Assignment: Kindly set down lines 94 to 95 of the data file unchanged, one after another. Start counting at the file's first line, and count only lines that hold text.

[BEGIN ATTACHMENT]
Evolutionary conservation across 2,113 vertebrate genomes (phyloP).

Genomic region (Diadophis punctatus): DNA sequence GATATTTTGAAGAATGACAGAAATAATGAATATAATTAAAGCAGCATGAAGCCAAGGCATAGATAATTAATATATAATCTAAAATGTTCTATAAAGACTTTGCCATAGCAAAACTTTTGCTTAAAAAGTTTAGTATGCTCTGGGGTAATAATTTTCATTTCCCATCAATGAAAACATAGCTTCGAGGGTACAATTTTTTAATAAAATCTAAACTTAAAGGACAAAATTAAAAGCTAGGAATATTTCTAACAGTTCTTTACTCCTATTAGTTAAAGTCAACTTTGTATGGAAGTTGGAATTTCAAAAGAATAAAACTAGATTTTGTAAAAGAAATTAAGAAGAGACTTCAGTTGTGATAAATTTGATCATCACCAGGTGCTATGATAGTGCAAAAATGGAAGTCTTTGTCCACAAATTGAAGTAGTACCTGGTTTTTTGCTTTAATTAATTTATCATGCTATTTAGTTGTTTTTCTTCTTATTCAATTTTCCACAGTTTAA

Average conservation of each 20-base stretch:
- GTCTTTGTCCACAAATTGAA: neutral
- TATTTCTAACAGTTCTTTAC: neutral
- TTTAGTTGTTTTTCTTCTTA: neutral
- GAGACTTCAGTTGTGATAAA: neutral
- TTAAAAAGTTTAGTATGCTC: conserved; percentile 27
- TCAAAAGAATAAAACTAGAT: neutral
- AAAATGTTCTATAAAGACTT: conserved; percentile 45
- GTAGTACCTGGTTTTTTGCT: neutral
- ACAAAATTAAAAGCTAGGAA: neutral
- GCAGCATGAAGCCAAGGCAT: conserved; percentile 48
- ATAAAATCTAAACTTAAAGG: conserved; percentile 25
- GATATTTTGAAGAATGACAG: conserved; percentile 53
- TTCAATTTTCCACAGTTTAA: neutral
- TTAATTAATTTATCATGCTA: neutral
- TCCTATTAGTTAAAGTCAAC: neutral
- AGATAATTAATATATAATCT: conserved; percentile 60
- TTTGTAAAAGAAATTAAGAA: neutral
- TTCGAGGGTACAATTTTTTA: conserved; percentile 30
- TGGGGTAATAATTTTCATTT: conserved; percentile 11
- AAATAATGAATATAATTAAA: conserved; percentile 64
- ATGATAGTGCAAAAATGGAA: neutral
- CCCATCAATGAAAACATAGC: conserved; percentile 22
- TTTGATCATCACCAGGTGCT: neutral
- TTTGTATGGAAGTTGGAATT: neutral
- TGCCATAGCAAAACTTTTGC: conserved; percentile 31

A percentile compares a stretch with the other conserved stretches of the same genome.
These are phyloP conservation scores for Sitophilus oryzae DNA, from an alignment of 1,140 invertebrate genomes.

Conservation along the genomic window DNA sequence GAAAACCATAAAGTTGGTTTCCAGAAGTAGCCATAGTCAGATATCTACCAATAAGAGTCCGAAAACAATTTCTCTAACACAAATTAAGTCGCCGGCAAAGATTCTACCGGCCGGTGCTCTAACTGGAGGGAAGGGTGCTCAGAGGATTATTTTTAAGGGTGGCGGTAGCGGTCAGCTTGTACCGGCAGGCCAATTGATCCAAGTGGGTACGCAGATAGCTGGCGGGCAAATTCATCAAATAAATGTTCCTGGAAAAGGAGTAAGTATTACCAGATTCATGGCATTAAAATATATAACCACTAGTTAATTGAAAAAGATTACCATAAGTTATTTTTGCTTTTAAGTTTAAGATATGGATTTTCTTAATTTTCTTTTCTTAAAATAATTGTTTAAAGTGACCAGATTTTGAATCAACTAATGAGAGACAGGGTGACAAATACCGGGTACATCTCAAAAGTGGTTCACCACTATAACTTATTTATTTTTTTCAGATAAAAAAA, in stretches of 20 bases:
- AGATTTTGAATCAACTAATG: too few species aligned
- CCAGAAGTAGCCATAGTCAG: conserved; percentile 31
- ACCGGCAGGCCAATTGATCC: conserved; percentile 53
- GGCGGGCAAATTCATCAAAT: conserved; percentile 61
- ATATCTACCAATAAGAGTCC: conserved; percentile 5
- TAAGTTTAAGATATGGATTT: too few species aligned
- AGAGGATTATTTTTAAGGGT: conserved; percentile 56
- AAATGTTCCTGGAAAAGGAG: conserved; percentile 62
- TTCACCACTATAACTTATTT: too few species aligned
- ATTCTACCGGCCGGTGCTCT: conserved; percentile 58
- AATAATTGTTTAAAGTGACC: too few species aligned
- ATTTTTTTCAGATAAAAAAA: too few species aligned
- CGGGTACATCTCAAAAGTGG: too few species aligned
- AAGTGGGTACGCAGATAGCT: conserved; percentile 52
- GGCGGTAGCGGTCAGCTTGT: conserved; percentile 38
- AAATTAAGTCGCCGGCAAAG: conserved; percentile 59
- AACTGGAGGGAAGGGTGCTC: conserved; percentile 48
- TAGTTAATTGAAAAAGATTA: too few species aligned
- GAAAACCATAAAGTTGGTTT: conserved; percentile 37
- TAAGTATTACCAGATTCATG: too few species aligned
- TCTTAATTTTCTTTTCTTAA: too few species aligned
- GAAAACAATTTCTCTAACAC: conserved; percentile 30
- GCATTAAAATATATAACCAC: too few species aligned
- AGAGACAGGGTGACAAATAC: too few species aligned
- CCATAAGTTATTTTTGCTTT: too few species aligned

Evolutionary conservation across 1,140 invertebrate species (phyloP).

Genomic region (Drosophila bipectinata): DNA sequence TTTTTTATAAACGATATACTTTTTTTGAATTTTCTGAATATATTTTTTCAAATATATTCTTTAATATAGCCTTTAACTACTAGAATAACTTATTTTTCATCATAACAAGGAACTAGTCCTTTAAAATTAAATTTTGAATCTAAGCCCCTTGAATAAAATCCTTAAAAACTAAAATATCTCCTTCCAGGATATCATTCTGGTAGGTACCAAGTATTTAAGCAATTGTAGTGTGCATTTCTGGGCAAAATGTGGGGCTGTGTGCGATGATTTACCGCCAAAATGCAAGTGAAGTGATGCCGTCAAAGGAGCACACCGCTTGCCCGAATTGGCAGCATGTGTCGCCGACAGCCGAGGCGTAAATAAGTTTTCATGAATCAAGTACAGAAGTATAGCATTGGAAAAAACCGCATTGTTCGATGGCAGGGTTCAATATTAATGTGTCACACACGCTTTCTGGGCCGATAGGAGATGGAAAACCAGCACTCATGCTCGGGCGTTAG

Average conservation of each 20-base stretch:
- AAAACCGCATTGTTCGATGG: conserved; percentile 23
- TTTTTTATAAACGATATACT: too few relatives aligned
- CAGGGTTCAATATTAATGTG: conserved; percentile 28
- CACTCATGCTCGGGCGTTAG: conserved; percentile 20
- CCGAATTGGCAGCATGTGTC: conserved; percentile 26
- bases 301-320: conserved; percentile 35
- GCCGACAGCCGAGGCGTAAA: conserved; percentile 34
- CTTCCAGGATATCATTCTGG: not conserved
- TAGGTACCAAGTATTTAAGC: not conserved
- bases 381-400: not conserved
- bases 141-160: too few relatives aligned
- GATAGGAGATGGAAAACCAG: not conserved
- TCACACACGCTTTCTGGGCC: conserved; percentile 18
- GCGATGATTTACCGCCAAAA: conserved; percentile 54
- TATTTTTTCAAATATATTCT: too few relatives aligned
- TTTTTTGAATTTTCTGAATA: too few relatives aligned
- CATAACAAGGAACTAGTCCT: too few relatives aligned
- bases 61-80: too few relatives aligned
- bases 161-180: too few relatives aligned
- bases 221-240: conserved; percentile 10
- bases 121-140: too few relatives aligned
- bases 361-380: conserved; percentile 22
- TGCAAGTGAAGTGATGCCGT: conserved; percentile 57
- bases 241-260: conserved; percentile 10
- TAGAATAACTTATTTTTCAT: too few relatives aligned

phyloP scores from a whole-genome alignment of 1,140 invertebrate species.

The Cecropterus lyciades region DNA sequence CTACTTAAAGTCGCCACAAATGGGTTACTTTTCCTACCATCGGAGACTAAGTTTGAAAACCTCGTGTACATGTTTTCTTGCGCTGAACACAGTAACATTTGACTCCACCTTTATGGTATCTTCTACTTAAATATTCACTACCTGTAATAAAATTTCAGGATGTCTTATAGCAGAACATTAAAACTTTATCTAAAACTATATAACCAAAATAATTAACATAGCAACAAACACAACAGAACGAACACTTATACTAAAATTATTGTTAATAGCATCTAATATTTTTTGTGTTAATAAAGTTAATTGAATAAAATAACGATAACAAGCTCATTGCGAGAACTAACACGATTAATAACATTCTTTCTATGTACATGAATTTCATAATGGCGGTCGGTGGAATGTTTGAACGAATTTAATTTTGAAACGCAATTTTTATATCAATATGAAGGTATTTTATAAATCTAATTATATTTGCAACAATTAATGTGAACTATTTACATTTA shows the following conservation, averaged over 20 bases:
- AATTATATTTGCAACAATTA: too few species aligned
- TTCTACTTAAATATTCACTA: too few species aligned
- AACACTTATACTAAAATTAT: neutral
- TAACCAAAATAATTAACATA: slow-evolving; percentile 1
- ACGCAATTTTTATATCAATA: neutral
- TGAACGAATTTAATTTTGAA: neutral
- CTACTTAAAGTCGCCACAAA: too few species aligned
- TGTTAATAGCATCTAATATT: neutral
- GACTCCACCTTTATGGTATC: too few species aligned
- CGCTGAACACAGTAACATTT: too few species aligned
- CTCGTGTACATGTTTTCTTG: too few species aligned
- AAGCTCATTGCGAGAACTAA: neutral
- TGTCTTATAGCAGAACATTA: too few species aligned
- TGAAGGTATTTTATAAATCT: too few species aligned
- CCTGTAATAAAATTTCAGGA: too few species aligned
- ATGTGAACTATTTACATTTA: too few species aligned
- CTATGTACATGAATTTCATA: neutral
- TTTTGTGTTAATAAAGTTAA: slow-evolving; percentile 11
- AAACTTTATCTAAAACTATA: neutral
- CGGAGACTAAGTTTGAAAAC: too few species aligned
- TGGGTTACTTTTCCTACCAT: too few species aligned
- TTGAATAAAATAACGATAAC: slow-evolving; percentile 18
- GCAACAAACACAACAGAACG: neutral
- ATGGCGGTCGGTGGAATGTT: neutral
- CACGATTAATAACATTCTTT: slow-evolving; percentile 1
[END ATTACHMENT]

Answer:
- TGTTAATAGCATCTAATATT: neutral
- GACTCCACCTTTATGGTATC: too few species aligned